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"Inveniam viam aut faciam" : I will either find a way, or I shall make one


As anyone who has read any of my previous articles knows, I like the iptables Linux firewall. A nice complementing server to this is the squid proxy server. In this article I am going to go through two things which make a network administrators life easier. Setting up transparent proxying, and setting up the proxy so that usage of it requires authorization.

Transparent Proxying
What this means is that you do not need to make any changes to any clients on your network, you do not have to worry about how your users are accessing the Internet, because all web traffic will be diverted to the proxy no matter what. To start with you will of course need an iptables firewall and a squid proxy server. I am assuming that these two machines will be two separate physical machines (I also recommend that the proxy server sits inside the internal LAN). To start with we setup the iptables firewall with the following rules..
PROXY=<the ip address of your proxy machine>
SOURCE=<your internal network addresses>
FWINT=<the ip address of your firewall's internal interface>
$IPT -t nat -A PREROUTING -s $PROXY -p tcp -m tcp --dport 80 -j ACCEPT
$IPT -t nat -A PREROUTING -s $SOURCE -p tcp --dport 80 -j DNAT --to-dest $PROXY:3128
$IPT -A FORWARD -s $SOURCE -d $PROXY -p tcp -m tcp --dport 3128 -j ACCEPT
$IPT -t nat -A POSTROUTING -s $SOURCE -d $PROXY -j SNAT --to-source $FWINT

What this does is..
- the first line allows all web access from the proxy
- the second line reroutes any external web traffic to the proxy and the proxy port
- the third line allows the rerouted traffic through
- the fourth line changes the source of the rerouted traffic to the firewall so that any responses can find their way back

Now all web traffic (port 80) will be rerouted through the proxy. Nifty. But we still need to make some changes to the squid server configuration before it works perfectly. Edit your squid.conf (by default in /etc/squid/squid.conf) and make sure the following is set..
http_port 3128
httpd_accel_host virtual
httpd_accel_port 80
httpd_accel_with_proxy on
httpd_accel_uses_host_header on
http_access allow all

Now after a restart to ensure that your proxy is using the changed configuration file, all will be fine. Now would be the time when you setup squidGuard to further protect your network and bandwidth (see here). One thing you will notice when looking at the access.log file for squid, is that you will only ever see one IP address accessing the proxy, this is a result of the forwarding rules, and where the next tip comes into play for reporting on individual usage.

Proxy Usernames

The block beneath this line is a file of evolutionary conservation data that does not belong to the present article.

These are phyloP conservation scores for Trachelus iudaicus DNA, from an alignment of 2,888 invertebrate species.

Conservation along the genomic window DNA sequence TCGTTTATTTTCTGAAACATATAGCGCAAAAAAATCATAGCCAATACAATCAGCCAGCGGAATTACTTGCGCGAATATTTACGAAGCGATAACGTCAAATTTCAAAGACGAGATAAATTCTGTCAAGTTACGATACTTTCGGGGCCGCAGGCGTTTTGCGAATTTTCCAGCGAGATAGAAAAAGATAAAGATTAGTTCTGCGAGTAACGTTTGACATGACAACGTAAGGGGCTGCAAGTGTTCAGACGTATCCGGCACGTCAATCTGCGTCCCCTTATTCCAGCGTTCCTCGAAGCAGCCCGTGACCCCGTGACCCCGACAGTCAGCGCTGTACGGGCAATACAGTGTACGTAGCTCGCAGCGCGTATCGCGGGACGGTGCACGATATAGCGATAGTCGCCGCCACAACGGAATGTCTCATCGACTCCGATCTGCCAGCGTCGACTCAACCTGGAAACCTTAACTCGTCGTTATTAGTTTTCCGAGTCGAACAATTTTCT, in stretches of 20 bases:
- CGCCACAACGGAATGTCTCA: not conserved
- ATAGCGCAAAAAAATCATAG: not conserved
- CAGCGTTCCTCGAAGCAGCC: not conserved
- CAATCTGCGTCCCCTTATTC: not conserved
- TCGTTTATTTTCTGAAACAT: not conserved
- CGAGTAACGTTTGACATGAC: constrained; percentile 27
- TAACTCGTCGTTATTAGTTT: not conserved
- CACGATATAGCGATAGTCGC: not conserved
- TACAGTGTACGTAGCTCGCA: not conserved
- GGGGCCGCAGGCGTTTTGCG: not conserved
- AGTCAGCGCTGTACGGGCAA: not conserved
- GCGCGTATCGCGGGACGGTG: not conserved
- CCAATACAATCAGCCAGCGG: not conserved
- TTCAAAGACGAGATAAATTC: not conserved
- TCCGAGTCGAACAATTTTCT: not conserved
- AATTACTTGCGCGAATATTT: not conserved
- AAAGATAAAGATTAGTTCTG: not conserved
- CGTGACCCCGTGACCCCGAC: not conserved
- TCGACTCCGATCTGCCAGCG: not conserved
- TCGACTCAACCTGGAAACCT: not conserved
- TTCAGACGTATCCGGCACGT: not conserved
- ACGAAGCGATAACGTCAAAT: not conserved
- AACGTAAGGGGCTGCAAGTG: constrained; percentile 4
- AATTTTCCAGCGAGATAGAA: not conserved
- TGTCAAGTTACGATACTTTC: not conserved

One handly thing you can do with the squid proxy is set it up to require a username and password whenever someone wants to use it, you combine this with the above method of forcing everyone to use the proxy and you have a nice way of monitoring usage and stopping unwanted access. We will be setting up a very basic username and password system, there are more complicated setups, but this works fine as a proof of concept and for smaller companies.

First off, you will need to go to where you unextracted the squid source code, and proceed with the following steps
make install

This will create the following executable, ncsa_auth. By default it sits in /usr/local/squid/libexec/ncsa_auth, if you installed squid from rpm you will have to search for where this file is on your system. Once you have that done, use the htpasswd utility to create a password database with the usernames and passwords you want (I generally keep it in /etc/squid/passwd)..
htpasswd /etc/squid/passwd <username>

Now you will need to edit your squid configuration file (squid,conf) to make use of these settings..
auth_param basic program /usr/local/squid/libexec/ncsa_auth /etc/squid/passwd
auth_param basic children 5
auth_param basic realm Web Proxy
auth_param basic credentialsttl 2 hours
acl valid-people proxy_auth REQUIRED
http_access allow valid-people
http_access deny all

Now once you restart your squid services any new accesses to the web via the proxy will need a username and password. This is very useful for tracking individual usage of the web, and all squid reporting utilities can use this information to create user-based reports. Very nice.

Final Words
We covered off on two handy ways to use your firewall and your proxy, but remember that each of these servers can do a lot more than just this. So experiment, learn and have fun.